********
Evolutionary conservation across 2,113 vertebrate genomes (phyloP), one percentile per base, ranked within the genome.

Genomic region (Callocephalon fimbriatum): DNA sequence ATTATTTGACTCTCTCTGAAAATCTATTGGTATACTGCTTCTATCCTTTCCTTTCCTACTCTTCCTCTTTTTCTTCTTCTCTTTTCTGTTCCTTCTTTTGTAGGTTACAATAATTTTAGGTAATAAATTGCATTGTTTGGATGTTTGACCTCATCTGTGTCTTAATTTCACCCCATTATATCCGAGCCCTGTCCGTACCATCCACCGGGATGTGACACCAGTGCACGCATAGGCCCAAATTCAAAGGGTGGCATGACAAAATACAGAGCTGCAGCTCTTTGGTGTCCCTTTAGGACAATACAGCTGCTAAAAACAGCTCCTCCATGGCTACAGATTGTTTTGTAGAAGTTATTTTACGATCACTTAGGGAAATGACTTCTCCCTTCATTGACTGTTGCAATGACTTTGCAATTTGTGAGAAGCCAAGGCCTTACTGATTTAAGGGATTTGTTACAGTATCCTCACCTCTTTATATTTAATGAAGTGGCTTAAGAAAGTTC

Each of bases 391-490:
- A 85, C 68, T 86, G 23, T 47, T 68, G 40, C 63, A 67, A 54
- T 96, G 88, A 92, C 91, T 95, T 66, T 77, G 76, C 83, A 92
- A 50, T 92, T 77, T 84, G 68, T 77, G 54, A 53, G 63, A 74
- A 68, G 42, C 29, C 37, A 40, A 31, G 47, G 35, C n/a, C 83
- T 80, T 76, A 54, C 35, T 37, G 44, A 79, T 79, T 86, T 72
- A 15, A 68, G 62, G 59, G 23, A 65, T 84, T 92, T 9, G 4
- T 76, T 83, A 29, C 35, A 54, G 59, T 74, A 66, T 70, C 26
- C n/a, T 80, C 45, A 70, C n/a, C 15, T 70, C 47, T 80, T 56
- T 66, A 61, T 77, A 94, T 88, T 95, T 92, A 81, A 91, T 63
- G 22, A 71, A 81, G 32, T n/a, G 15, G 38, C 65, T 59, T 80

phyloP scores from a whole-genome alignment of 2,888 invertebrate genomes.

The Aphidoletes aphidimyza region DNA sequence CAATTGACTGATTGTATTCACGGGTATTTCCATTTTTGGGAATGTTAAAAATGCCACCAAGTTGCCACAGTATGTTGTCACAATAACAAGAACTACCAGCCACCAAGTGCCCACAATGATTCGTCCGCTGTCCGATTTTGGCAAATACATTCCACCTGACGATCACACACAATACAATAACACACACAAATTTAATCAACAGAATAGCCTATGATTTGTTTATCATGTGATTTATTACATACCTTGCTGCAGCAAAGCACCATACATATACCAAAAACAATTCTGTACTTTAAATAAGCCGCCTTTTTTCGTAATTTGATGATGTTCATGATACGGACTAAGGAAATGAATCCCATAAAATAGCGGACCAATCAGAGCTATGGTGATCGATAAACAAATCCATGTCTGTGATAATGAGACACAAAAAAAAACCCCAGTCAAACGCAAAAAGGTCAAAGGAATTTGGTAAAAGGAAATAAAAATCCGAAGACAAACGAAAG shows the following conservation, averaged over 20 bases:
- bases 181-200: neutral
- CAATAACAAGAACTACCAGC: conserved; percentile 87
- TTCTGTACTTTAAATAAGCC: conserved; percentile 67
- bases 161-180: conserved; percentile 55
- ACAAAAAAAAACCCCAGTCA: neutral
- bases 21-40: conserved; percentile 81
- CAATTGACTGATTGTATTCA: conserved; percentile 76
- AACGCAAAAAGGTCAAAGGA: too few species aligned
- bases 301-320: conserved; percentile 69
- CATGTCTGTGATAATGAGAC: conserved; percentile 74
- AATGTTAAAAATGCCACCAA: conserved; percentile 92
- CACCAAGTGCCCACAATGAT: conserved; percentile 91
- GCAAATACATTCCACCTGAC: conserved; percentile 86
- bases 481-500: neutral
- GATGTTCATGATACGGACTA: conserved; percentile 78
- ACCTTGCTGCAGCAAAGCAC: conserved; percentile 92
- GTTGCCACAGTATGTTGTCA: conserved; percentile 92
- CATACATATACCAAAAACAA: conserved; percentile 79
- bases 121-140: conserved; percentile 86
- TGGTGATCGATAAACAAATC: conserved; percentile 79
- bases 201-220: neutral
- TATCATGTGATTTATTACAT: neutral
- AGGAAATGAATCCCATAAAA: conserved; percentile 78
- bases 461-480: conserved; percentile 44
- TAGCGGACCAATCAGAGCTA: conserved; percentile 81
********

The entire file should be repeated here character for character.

Evolutionary conservation across 2,113 vertebrate genomes (phyloP), one percentile per base, ranked within the genome.

Genomic region (Callocephalon fimbriatum): DNA sequence ATTATTTGACTCTCTCTGAAAATCTATTGGTATACTGCTTCTATCCTTTCCTTTCCTACTCTTCCTCTTTTTCTTCTTCTCTTTTCTGTTCCTTCTTTTGTAGGTTACAATAATTTTAGGTAATAAATTGCATTGTTTGGATGTTTGACCTCATCTGTGTCTTAATTTCACCCCATTATATCCGAGCCCTGTCCGTACCATCCACCGGGATGTGACACCAGTGCACGCATAGGCCCAAATTCAAAGGGTGGCATGACAAAATACAGAGCTGCAGCTCTTTGGTGTCCCTTTAGGACAATACAGCTGCTAAAAACAGCTCCTCCATGGCTACAGATTGTTTTGTAGAAGTTATTTTACGATCACTTAGGGAAATGACTTCTCCCTTCATTGACTGTTGCAATGACTTTGCAATTTGTGAGAAGCCAAGGCCTTACTGATTTAAGGGATTTGTTACAGTATCCTCACCTCTTTATATTTAATGAAGTGGCTTAAGAAAGTTC

Each of bases 391-490:
- A 85, C 68, T 86, G 23, T 47, T 68, G 40, C 63, A 67, A 54
- T 96, G 88, A 92, C 91, T 95, T 66, T 77, G 76, C 83, A 92
- A 50, T 92, T 77, T 84, G 68, T 77, G 54, A 53, G 63, A 74
- A 68, G 42, C 29, C 37, A 40, A 31, G 47, G 35, C n/a, C 83
- T 80, T 76, A 54, C 35, T 37, G 44, A 79, T 79, T 86, T 72
- A 15, A 68, G 62, G 59, G 23, A 65, T 84, T 92, T 9, G 4
- T 76, T 83, A 29, C 35, A 54, G 59, T 74, A 66, T 70, C 26
- C n/a, T 80, C 45, A 70, C n/a, C 15, T 70, C 47, T 80, T 56
- T 66, A 61, T 77, A 94, T 88, T 95, T 92, A 81, A 91, T 63
- G 22, A 71, A 81, G 32, T n/a, G 15, G 38, C 65, T 59, T 80

phyloP scores from a whole-genome alignment of 2,888 invertebrate genomes.

The Aphidoletes aphidimyza region DNA sequence CAATTGACTGATTGTATTCACGGGTATTTCCATTTTTGGGAATGTTAAAAATGCCACCAAGTTGCCACAGTATGTTGTCACAATAACAAGAACTACCAGCCACCAAGTGCCCACAATGATTCGTCCGCTGTCCGATTTTGGCAAATACATTCCACCTGACGATCACACACAATACAATAACACACACAAATTTAATCAACAGAATAGCCTATGATTTGTTTATCATGTGATTTATTACATACCTTGCTGCAGCAAAGCACCATACATATACCAAAAACAATTCTGTACTTTAAATAAGCCGCCTTTTTTCGTAATTTGATGATGTTCATGATACGGACTAAGGAAATGAATCCCATAAAATAGCGGACCAATCAGAGCTATGGTGATCGATAAACAAATCCATGTCTGTGATAATGAGACACAAAAAAAAACCCCAGTCAAACGCAAAAAGGTCAAAGGAATTTGGTAAAAGGAAATAAAAATCCGAAGACAAACGAAAG shows the following conservation, averaged over 20 bases:
- bases 181-200: neutral
- CAATAACAAGAACTACCAGC: conserved; percentile 87
- TTCTGTACTTTAAATAAGCC: conserved; percentile 67
- bases 161-180: conserved; percentile 55
- ACAAAAAAAAACCCCAGTCA: neutral
- bases 21-40: conserved; percentile 81
- CAATTGACTGATTGTATTCA: conserved; percentile 76
- AACGCAAAAAGGTCAAAGGA: too few species aligned
- bases 301-320: conserved; percentile 69
- CATGTCTGTGATAATGAGAC: conserved; percentile 74
- AATGTTAAAAATGCCACCAA: conserved; percentile 92
- CACCAAGTGCCCACAATGAT: conserved; percentile 91
- GCAAATACATTCCACCTGAC: conserved; percentile 86
- bases 481-500: neutral
- GATGTTCATGATACGGACTA: conserved; percentile 78
- ACCTTGCTGCAGCAAAGCAC: conserved; percentile 92
- GTTGCCACAGTATGTTGTCA: conserved; percentile 92
- CATACATATACCAAAAACAA: conserved; percentile 79
- bases 121-140: conserved; percentile 86
- TGGTGATCGATAAACAAATC: conserved; percentile 79
- bases 201-220: neutral
- TATCATGTGATTTATTACAT: neutral
- AGGAAATGAATCCCATAAAA: conserved; percentile 78
- bases 461-480: conserved; percentile 44
- TAGCGGACCAATCAGAGCTA: conserved; percentile 81